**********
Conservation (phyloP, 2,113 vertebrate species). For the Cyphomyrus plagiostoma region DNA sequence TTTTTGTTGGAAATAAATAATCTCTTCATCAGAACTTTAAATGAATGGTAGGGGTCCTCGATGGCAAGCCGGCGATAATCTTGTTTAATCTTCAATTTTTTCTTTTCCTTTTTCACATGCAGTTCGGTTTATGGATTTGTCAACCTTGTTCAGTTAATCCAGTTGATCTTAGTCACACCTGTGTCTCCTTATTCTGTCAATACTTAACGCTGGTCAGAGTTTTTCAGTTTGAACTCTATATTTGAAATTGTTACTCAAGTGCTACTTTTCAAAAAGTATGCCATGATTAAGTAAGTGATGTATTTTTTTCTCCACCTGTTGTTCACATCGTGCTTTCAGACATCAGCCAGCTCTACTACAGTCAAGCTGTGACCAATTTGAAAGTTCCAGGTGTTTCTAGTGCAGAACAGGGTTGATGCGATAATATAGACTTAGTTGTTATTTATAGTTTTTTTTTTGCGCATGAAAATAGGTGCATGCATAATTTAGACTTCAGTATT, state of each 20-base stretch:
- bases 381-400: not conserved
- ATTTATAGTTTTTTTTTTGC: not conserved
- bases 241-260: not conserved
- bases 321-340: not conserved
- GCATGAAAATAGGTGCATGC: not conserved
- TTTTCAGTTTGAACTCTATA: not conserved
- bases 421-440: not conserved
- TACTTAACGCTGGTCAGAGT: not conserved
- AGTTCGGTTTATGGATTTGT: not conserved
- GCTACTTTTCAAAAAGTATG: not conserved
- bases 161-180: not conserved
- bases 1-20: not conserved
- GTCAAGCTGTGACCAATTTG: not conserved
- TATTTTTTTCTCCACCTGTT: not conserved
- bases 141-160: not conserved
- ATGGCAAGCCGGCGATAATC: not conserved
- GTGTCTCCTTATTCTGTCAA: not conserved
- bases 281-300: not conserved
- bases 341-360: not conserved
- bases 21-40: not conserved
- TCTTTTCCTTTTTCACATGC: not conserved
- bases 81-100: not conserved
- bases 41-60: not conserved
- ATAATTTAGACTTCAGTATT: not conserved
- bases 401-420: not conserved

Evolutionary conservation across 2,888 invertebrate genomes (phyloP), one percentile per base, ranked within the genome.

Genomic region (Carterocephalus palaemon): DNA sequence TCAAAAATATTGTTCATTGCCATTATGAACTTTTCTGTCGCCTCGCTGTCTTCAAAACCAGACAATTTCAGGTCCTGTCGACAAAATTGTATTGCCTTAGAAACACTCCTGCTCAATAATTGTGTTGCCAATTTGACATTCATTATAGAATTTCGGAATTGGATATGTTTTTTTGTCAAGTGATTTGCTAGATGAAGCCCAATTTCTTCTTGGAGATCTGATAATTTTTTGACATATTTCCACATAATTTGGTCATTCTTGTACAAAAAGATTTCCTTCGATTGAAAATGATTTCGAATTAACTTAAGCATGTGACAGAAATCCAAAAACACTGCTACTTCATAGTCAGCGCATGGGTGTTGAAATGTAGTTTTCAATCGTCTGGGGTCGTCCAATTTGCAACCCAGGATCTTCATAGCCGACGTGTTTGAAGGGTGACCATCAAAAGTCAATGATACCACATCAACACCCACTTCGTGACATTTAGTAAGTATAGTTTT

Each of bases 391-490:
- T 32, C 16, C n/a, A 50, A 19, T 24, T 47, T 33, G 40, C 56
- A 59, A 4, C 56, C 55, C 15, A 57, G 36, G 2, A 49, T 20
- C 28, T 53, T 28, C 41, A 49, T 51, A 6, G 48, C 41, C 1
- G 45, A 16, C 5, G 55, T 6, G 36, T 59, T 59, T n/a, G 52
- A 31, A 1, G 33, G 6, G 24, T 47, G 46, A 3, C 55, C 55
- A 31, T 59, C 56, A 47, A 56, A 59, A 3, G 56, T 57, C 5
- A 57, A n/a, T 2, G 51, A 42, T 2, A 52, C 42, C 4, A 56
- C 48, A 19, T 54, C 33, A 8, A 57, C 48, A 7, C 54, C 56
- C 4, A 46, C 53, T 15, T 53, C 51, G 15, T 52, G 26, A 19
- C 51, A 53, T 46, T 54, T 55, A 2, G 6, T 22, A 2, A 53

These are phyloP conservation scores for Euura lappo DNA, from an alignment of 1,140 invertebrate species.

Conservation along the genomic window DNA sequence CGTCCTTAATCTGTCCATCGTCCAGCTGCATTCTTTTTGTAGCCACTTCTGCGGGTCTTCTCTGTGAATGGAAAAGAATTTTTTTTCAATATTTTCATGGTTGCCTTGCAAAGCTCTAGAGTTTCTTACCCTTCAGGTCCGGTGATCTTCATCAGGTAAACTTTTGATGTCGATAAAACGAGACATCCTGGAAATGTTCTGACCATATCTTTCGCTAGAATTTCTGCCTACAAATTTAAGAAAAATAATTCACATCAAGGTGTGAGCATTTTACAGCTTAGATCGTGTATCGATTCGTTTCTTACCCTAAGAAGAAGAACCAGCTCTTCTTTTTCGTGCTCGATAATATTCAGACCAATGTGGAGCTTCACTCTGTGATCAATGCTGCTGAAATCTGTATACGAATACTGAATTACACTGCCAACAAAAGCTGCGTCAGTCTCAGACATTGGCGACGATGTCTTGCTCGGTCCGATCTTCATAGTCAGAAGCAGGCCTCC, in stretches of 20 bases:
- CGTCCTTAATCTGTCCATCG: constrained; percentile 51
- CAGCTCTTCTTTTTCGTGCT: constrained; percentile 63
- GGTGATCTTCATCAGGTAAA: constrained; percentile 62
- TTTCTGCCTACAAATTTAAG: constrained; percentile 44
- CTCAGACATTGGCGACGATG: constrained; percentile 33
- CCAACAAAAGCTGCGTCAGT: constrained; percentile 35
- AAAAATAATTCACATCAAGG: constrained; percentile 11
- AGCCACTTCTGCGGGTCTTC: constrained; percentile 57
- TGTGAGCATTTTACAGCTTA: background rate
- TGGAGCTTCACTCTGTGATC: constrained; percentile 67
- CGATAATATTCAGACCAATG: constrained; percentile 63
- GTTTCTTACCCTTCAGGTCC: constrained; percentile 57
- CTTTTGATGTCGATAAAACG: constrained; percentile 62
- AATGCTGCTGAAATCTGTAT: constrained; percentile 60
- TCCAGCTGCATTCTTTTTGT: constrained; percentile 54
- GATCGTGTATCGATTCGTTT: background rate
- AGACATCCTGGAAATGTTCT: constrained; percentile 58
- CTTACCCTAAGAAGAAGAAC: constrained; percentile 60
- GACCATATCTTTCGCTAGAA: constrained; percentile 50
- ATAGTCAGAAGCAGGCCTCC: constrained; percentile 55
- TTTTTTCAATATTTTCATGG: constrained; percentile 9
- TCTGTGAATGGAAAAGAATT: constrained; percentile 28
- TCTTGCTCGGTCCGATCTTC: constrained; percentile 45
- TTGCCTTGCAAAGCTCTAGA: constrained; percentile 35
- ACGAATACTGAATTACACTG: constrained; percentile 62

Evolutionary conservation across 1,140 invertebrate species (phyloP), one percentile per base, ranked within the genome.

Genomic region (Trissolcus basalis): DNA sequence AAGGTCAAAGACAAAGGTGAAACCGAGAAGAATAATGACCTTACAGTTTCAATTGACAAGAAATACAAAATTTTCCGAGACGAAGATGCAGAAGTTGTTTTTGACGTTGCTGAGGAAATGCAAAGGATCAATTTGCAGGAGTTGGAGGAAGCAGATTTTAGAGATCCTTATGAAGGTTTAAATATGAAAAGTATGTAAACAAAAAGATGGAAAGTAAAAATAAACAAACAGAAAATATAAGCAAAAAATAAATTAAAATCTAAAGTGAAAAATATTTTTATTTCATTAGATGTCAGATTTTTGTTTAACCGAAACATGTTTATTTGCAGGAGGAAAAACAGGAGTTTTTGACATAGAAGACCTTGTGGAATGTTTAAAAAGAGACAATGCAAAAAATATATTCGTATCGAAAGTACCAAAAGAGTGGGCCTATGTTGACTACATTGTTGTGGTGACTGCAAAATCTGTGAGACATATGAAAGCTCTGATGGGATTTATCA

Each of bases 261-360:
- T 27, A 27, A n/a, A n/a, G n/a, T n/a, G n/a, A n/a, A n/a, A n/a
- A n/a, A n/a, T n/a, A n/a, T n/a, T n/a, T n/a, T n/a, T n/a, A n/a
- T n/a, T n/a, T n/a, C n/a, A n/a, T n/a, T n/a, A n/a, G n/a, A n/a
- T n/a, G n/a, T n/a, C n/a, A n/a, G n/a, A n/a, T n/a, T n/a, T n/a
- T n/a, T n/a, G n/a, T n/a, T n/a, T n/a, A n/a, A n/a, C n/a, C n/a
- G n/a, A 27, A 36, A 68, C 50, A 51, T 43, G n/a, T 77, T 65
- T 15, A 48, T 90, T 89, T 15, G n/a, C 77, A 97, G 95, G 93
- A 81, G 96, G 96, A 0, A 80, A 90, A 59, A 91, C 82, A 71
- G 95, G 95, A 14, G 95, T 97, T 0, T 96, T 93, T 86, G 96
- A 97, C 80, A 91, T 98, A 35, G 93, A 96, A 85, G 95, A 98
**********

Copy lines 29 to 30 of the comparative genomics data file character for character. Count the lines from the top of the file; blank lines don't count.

Each of bases 391-490:
- T 32, C 16, C n/a, A 50, A 19, T 24, T 47, T 33, G 40, C 56